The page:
What Are the Seven Biomes?

The seven biomes of Earth are water, rainforest, tundra, desert, taiga, deciduous forest and grassland. A biome is a large geographical area classified by its distinctive group of plants and animals adapted to the environment. A biome may go by a different name according to the continent on which it is found.

Water as a biome is either freshwater or saltwater. A rainforest, or jungle, is a thick, wet and warm forest, and it can be tropical or temperate. A tundra is coldest of all the biomes. Arctic tundras are found near the North Pole, and alpine tundras are on mountain tops all over the world. The word “tundra” derives from a Finnish word for “treeless plain” as this biome does not have trees, and the ground is always frozen.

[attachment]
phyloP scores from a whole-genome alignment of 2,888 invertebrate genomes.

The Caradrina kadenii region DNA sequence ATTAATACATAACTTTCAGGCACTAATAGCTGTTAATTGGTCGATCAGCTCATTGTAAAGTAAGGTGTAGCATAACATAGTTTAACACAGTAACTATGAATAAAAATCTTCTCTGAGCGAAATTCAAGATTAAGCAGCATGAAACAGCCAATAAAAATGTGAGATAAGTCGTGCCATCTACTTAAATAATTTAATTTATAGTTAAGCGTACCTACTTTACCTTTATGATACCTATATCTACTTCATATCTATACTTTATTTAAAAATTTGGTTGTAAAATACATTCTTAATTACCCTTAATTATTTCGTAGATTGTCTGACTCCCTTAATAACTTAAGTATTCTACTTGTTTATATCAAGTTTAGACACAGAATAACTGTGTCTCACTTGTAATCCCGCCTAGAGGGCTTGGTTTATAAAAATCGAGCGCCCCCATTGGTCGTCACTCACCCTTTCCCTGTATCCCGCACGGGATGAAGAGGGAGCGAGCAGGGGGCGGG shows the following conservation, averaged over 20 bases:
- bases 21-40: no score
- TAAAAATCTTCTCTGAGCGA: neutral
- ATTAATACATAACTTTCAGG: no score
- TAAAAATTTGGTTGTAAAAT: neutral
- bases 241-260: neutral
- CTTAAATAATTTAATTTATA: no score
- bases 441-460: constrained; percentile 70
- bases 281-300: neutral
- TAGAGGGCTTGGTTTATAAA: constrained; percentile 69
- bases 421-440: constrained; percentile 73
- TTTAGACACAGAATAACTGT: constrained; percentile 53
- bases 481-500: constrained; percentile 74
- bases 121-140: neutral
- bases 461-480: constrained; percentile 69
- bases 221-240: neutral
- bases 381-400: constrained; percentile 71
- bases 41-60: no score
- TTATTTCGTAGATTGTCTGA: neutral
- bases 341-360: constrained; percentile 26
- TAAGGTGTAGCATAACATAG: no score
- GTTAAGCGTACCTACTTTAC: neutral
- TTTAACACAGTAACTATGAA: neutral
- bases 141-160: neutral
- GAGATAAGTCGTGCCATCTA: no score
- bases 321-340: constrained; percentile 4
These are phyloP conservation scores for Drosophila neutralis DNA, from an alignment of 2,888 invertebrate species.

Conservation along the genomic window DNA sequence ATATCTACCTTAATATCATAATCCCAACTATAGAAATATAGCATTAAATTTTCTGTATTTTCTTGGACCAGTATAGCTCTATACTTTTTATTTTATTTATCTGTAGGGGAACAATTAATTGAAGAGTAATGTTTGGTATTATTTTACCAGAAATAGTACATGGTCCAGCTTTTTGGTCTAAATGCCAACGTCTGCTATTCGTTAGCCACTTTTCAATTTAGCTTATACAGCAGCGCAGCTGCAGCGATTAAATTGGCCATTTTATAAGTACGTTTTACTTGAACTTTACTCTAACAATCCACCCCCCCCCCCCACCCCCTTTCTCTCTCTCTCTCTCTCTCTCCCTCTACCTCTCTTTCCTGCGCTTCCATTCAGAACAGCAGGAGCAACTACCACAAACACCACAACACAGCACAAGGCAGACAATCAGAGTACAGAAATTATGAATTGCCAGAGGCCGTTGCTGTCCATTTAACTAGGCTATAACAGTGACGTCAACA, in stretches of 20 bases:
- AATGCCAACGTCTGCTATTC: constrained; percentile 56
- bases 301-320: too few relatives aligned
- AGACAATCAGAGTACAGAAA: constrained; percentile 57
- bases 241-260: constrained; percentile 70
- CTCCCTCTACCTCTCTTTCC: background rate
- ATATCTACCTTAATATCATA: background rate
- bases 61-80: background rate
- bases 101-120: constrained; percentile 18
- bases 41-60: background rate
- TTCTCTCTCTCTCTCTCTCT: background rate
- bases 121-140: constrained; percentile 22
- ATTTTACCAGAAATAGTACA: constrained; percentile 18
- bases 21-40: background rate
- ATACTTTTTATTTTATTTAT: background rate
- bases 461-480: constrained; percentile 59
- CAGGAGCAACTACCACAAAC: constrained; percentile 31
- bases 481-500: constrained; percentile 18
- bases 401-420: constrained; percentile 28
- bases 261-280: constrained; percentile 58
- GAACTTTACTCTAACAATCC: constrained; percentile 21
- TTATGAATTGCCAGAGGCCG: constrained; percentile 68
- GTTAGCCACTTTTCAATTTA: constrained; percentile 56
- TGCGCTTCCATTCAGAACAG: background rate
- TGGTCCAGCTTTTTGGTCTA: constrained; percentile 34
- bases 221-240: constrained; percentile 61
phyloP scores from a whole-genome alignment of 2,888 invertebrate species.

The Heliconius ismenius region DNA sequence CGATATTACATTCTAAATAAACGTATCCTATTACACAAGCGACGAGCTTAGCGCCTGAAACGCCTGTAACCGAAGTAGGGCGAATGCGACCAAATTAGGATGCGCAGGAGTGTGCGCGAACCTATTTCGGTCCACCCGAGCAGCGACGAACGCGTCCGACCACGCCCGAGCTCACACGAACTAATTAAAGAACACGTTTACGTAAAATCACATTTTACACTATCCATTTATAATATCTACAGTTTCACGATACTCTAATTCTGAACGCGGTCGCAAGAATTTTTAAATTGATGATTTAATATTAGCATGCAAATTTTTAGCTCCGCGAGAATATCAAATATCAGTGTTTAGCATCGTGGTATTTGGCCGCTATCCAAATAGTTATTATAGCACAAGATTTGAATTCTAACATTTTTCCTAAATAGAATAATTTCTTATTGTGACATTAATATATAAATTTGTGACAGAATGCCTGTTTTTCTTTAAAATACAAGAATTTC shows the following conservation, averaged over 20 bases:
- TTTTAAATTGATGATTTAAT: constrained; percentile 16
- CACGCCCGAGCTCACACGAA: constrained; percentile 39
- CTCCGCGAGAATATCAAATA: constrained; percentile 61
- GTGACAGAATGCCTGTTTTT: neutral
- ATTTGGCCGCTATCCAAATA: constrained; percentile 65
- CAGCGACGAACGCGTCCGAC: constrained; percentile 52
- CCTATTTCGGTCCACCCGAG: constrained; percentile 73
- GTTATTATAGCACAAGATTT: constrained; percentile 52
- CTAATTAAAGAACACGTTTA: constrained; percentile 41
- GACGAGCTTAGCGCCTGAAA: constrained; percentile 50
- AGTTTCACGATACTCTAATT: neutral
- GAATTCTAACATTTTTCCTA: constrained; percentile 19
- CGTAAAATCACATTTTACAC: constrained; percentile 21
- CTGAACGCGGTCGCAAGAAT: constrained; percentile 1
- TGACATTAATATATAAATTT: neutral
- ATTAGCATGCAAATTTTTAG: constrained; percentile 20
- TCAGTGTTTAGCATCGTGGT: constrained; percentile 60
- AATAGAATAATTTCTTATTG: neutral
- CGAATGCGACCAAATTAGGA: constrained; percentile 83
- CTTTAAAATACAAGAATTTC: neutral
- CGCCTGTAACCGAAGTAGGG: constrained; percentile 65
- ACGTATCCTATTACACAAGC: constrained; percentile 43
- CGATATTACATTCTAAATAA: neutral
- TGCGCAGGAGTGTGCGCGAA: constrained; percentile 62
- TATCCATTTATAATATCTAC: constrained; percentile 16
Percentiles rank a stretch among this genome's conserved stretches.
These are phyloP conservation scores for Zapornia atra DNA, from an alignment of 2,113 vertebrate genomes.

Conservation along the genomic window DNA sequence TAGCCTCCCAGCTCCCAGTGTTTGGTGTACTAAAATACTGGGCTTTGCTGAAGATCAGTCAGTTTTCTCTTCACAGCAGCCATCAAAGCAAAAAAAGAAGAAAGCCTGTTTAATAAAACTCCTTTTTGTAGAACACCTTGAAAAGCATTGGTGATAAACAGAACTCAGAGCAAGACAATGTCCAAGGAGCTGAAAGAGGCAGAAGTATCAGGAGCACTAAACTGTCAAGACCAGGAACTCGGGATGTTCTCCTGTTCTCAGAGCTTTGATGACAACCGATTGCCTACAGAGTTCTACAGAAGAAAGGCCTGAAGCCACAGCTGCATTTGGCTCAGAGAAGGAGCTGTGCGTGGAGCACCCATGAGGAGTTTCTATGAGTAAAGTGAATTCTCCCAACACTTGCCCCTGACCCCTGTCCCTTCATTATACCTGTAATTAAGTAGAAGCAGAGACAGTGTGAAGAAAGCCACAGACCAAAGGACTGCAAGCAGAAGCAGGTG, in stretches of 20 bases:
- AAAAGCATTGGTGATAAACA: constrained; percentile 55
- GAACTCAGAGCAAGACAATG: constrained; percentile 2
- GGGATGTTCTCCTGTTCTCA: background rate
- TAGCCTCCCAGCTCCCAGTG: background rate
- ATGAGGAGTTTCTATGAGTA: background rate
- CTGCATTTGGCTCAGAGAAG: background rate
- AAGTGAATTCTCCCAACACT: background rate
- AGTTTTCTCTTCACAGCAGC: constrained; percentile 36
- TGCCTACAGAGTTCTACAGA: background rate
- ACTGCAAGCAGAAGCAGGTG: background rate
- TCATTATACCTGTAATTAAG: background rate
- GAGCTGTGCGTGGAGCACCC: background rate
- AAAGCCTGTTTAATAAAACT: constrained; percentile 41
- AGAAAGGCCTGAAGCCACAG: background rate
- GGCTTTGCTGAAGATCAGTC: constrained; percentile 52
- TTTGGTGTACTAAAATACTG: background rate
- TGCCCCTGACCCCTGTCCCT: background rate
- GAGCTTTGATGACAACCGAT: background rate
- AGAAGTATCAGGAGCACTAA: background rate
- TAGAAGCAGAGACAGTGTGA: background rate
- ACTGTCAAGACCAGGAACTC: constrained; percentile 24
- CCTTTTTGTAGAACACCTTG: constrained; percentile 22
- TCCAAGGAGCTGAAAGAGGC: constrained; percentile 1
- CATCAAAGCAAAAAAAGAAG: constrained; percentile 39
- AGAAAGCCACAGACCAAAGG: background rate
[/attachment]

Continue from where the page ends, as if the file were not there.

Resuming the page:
A desert is a dry area where less than 19 inches of rain falls each year. The taiga biome is also known as boreal forest and is the largest land biome. It has short, warm summers and long, cold winters. The soil lacks nutrients, and evergreen conifers make up the majority of the plant life. Deciduous forests are found between the Arctic regions and the tropics. Deciduous trees lose their leaves in the fall and bud new ones in the spring. Grasslands are big open areas with few trees. They receive less rainfall than a rainforest but more than the desert.